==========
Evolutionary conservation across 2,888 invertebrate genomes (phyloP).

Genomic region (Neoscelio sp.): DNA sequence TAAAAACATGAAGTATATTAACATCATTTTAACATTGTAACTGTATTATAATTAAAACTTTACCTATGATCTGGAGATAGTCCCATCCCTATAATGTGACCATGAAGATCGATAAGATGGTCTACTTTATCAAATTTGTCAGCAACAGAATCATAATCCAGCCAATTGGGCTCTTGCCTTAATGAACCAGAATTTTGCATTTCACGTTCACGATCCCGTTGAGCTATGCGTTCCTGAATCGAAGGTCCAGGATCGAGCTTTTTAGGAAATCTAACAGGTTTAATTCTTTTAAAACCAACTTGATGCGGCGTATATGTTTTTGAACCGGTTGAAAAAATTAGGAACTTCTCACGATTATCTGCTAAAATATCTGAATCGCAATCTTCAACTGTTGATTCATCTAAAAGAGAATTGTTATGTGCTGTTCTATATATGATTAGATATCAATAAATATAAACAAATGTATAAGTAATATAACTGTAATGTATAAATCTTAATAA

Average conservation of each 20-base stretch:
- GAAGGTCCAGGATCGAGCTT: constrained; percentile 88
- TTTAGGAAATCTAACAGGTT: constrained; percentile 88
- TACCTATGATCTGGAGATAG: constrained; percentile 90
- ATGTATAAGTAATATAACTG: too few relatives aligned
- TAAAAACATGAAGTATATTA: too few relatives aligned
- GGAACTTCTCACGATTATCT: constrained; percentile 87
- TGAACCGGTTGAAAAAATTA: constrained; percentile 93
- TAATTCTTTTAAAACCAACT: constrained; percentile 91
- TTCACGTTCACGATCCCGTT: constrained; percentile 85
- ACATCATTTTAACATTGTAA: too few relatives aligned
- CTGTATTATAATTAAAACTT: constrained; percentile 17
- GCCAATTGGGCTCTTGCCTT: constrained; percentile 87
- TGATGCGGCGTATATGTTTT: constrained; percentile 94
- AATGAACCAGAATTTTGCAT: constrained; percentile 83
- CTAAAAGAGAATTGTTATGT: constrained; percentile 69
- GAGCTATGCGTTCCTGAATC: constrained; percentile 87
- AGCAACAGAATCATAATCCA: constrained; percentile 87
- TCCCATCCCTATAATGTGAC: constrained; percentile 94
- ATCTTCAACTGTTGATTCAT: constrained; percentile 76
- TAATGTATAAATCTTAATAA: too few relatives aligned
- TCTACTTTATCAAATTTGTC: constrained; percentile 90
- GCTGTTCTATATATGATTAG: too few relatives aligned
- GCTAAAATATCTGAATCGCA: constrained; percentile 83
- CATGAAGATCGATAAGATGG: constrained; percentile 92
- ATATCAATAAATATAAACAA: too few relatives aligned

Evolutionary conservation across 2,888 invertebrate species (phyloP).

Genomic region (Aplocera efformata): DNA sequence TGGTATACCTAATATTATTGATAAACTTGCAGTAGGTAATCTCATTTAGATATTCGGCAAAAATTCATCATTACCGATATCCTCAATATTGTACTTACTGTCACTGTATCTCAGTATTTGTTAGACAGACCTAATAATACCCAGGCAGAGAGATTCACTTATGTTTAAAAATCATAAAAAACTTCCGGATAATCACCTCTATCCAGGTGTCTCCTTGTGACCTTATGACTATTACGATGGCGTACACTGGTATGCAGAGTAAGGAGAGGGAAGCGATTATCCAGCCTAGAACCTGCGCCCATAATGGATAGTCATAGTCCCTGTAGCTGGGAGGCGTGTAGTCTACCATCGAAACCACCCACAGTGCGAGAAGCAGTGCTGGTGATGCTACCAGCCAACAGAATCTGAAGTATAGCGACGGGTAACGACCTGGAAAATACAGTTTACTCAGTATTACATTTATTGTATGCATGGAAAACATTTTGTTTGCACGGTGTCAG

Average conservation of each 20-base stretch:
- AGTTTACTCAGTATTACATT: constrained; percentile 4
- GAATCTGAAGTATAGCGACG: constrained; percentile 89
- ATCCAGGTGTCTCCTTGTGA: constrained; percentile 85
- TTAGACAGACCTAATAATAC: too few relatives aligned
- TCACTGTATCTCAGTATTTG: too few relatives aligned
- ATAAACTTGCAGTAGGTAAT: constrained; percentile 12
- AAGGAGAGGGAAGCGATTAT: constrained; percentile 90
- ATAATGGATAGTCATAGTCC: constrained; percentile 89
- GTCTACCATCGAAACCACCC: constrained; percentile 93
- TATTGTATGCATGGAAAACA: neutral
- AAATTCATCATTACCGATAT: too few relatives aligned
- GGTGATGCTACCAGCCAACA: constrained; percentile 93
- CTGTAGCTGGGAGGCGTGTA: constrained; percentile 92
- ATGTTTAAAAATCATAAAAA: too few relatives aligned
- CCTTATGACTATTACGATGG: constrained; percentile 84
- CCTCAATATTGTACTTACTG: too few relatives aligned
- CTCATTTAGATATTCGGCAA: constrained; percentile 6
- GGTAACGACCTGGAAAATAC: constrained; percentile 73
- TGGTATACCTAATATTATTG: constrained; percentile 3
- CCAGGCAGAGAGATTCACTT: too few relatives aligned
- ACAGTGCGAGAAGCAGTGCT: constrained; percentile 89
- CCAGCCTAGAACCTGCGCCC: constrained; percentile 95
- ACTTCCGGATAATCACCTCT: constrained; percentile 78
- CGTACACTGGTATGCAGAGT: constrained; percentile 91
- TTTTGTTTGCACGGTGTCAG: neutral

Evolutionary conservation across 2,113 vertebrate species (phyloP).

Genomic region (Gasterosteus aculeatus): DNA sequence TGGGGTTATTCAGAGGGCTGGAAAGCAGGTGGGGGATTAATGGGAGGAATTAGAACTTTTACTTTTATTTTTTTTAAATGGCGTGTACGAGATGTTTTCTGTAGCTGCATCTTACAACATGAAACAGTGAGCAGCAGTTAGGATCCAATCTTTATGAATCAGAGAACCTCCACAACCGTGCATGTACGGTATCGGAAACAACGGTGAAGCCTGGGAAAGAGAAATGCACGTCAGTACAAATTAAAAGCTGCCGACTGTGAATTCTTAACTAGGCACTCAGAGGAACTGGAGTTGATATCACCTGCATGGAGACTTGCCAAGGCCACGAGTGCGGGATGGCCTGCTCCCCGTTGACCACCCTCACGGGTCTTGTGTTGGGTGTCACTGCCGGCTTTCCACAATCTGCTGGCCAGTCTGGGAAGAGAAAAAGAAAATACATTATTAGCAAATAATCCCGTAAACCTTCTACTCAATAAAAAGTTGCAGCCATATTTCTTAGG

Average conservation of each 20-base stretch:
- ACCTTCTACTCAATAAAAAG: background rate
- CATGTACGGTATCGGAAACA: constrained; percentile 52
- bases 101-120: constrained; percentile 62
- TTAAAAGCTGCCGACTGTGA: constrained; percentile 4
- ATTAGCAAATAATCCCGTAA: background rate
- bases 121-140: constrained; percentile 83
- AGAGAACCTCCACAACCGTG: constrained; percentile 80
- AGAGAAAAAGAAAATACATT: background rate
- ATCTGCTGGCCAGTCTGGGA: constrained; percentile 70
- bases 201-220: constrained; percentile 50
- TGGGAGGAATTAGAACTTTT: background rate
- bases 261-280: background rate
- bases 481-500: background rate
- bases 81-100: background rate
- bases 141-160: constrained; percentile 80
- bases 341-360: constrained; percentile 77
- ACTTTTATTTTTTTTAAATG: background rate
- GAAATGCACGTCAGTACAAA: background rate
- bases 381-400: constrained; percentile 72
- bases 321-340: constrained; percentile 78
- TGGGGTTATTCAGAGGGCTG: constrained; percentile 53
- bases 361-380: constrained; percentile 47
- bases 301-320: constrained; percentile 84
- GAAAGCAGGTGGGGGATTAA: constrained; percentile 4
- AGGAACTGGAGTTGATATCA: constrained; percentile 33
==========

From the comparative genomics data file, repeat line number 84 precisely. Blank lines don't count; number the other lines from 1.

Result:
- AGGAACTGGAGTTGATATCA: constrained; percentile 33